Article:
Consumers have responsibilities and, like schools and head teachers, could do much to improve matters, by changing their lifestyle. Unless that is backed by effective legislation, effective deterrents to the dropping of litter, properly resourced local authorities and the sort of initiatives already taken by Sheffield, the contributions of individuals will be lost in the sea of rubbish. I congratulate those hon. Members who have put the issue of litter and rubbish into the wider context, because no discussion can be effective without considering the need for waste minimisation, waste reduction and recycling.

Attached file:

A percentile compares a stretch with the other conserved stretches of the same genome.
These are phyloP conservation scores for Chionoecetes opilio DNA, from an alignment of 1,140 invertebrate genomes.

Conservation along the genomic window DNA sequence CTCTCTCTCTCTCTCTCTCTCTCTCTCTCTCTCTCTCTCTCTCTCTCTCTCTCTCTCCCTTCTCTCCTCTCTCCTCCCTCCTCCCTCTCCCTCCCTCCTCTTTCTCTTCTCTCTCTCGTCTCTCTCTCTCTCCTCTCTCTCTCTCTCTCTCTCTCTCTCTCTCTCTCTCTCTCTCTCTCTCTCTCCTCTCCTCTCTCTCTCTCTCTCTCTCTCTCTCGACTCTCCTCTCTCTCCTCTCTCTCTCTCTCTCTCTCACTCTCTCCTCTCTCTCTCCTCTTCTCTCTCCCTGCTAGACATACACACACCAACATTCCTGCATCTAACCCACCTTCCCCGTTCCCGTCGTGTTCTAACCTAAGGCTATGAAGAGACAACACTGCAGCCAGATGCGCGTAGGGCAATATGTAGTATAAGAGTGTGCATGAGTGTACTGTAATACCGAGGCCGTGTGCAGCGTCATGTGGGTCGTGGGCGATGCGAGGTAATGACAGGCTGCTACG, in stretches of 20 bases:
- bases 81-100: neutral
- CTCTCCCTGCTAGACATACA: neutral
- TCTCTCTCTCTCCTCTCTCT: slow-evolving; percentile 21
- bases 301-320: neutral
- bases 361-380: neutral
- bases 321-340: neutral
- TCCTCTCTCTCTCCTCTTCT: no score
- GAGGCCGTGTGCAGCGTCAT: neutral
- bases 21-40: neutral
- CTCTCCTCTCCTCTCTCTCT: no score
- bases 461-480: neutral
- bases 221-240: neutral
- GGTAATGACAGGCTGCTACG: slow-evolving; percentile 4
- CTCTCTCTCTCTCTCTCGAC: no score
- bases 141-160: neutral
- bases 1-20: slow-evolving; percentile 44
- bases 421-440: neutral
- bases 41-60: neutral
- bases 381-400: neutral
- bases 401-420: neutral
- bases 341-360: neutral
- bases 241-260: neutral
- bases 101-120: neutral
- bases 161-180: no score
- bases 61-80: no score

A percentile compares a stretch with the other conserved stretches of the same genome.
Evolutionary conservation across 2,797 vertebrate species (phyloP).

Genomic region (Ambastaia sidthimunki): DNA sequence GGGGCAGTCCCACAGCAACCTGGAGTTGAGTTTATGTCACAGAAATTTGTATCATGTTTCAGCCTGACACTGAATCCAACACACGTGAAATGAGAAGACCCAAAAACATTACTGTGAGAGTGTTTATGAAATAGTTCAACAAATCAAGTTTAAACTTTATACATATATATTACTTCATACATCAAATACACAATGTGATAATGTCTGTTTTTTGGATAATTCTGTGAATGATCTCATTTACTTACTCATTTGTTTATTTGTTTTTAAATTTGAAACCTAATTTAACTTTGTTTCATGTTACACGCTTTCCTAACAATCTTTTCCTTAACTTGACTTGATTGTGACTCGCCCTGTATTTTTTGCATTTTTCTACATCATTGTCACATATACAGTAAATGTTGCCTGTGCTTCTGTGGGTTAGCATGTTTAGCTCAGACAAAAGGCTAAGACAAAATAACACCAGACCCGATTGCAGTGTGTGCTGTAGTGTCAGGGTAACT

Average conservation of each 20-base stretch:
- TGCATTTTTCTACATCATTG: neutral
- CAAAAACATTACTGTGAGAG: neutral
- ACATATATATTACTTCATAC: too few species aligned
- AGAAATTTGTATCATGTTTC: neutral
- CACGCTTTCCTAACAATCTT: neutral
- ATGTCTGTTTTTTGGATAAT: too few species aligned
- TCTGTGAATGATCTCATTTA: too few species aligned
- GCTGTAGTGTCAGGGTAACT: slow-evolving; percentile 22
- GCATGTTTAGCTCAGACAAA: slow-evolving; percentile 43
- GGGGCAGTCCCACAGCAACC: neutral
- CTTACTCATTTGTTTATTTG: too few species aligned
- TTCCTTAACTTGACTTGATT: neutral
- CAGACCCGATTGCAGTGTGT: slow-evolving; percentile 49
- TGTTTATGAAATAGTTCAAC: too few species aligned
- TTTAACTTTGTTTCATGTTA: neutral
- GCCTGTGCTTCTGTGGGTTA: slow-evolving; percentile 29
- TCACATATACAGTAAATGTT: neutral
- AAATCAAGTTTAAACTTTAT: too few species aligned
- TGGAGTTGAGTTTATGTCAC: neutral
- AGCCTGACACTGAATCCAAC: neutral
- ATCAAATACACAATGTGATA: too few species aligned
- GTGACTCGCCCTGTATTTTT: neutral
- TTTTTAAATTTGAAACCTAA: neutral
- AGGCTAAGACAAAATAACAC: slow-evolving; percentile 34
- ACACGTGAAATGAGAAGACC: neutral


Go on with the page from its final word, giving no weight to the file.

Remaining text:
It is important that the Minister tells us what the Government intend to do about recycling. What is the Government's position on the European directives relating to the recycling and re-use of glass containers? What discussions is the Minister having with her colleagues in the Department of Trade and Industry? Why is there no concerted Government action? Why are any policies on recycling being lost between the bureaucracies of the Department of Trade and Industry and the Department of the Environment? Despite the good example set by the Minister's own Department, why does not the Serjeant at Arms have any authority to provide recycled paper in the Palace of Westminster? That is the Government's responsibility. It is a nonsense that hon. Members are still sending out correspondence about recycling on non-recycled paper. If it is all right for the Department of the Environment to decide to use recycled paper, why is it not all right for the Palace of Westminster? Why are hon. Members suffering the long-standing penalty of having to write letters on non-recycled paper when they are trying to get some action on the issue? The Government have the responsibility to direct and lead and their failure to do so is indicative of their lack of adequate policies during the past 10 years.